Bill Graham (author)
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Bill Graham (1951 - 11 May 1996) was an Irish journalist and author. He attended Trinity College, Dublin and resided in Howth. In addition to authoring several books, Graham wrote for Hot Press magazine from its founding. He died of a heart attack at forty-four on 11 May 1996 being survived by his mother Eileen.
Graham's long time colleague and Hot Press editor Niall Stokes described him: "In many ways, he was a founding father of modern Irish music. He inspired a whole generation of Irish fans and musicians to look at the world in a different and broader light. And he was good on more than music too. He felt a kinship with Northern Ireland and the people on both sides of the sectarian and political divide there that was unusual in those who were brought up within the narrow confines of the culture of Ireland in the ‘60s and ‘70s – and his political writing reflected this. And he was also ahead of the game in terms of his appreciation of the importance of the politics of food and the position of the developing world in the new era."
Graham was instrumental in the formation of Irish rock band U2, having brought them to the attention of their manager Paul McGuinness. At a recent exhibition of early group photos, McGuinness remembered the role Bill Graham played by introducing him to the band. Despite being widely known as the man who "discovered" U2, it was a title he disavowed. He wrote enthusiastically about the band, giving them their first exposure. Both guitarist The Edge and Bono  have explained Graham's role in the band's development.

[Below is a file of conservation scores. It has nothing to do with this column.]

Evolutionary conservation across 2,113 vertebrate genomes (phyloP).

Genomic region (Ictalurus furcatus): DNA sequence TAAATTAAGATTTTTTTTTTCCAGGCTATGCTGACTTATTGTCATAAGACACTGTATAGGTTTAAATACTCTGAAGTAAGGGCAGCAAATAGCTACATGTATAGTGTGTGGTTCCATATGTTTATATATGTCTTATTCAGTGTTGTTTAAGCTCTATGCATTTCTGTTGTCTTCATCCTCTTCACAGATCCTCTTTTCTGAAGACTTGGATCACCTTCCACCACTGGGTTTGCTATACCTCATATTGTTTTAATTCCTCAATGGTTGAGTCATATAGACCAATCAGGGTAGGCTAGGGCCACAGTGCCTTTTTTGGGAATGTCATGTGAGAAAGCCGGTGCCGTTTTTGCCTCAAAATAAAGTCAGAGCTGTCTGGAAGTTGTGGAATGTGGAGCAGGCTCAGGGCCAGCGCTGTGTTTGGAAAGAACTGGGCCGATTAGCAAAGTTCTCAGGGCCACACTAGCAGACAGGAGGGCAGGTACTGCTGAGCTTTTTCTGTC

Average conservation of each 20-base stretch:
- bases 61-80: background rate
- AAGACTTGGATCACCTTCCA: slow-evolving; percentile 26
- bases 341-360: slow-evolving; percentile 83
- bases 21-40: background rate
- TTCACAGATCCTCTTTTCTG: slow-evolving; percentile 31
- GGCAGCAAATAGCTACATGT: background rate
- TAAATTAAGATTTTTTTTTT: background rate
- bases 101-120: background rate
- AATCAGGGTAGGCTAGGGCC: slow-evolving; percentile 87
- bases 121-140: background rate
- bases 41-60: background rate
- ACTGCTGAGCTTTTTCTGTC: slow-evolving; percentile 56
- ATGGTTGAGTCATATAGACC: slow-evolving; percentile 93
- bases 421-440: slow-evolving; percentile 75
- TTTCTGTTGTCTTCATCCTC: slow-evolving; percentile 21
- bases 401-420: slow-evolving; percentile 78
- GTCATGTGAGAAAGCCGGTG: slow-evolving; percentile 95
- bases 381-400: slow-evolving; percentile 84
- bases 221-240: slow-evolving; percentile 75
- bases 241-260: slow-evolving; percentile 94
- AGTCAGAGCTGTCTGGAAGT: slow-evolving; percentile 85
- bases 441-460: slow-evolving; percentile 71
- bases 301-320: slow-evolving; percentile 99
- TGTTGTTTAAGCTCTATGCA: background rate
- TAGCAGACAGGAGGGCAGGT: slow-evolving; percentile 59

John Waters observed that "It is often said that Bill 'discovered' U2. This is untrue. Bill created U2, through his enthusiasm for them. He gave them a reflection of their own possibilities and they only looked back that once"... He had a "deep knowledge of virtually every form of popular and roots music... and Waters goes on to credit him as 'the first Irish writer to write about the connection between Irish political culture and Irish rock'n'roll'.
A number of music critics/journalists have cited Graham as a primary influence, in some cases suggesting they got into the field as a direct result of his writing, e.g. Jim Carroll, Irish Times, June 2012-
"I blame it all on Bill Graham, the brilliant Hot Press writer who sadly waltzed off this mortal coil in 1996. I blame dear old Bill for lots of things. I'll be honest: without him, I probably would never have been a music writer in the first place and you wouldn't be reading this. I used to say that to wind him up when we'd meet and he'd groan aloud. I mean, there are a lot of things to carry the rap for and the shit I've written over the years is a damn heavy burden to bear.... Bill's feature took my breath away. Here was someone writing with an unsurpassed degree of passion, fervour, belief, enthusiasm, knowledge and depth about one of my favourite bands. I must have read that piece about a hundred times. I had already heard the big music, but now I'd seen the big picture. I had found my career. And I had found the fever."
See also 
- Niall Stokes. "Remembering Bill". Hotpress.com. Retrieved 2012-09-19.
- McCormick, Neil (2006). U2 by U2. HarperCollins. pp. 53–56.
- Brian J Foley (1982-07-31). "U2 1978-1981 The Early Years Photo Exhibition". YouTube. Retrieved 2012-09-19.
- Peter Murphy. "here". Hotpress.com. Retrieved 2012-09-19.
- "A Tribute to Bill Graham". Atu2.com. Retrieved 2012-09-19.
- Waters, John (2010). Feckers 50 People Who Fecked Up Ireland. Chapter on Bill Graham: Constable. pp. 322/3. ISBN 978-1-84901-687-2.
- "Enya Book of Days". Enya Book of Days. Retrieved 2012-09-19.
- U2: in the name of love : a history from Ireland's Hot press magazine - Niall Stokes, Bill Graham - Google Books. Books.google.com. Retrieved 2012-09-19.
- The Complete Guide to Their Music: U2 - Bill Graham, Caroline van Oosten de Boer - Google Books. Books.google.com. Retrieved 2012-09-19.
- "On The Record » A fanboy writes". Irishtimes.com. 2012-06-12. Retrieved 2012-09-19.
- "Bill Graham dies in Howth – Gavin Friday – Official Site". Gavinfriday.com. 1996-05-11. Retrieved 2012-09-19.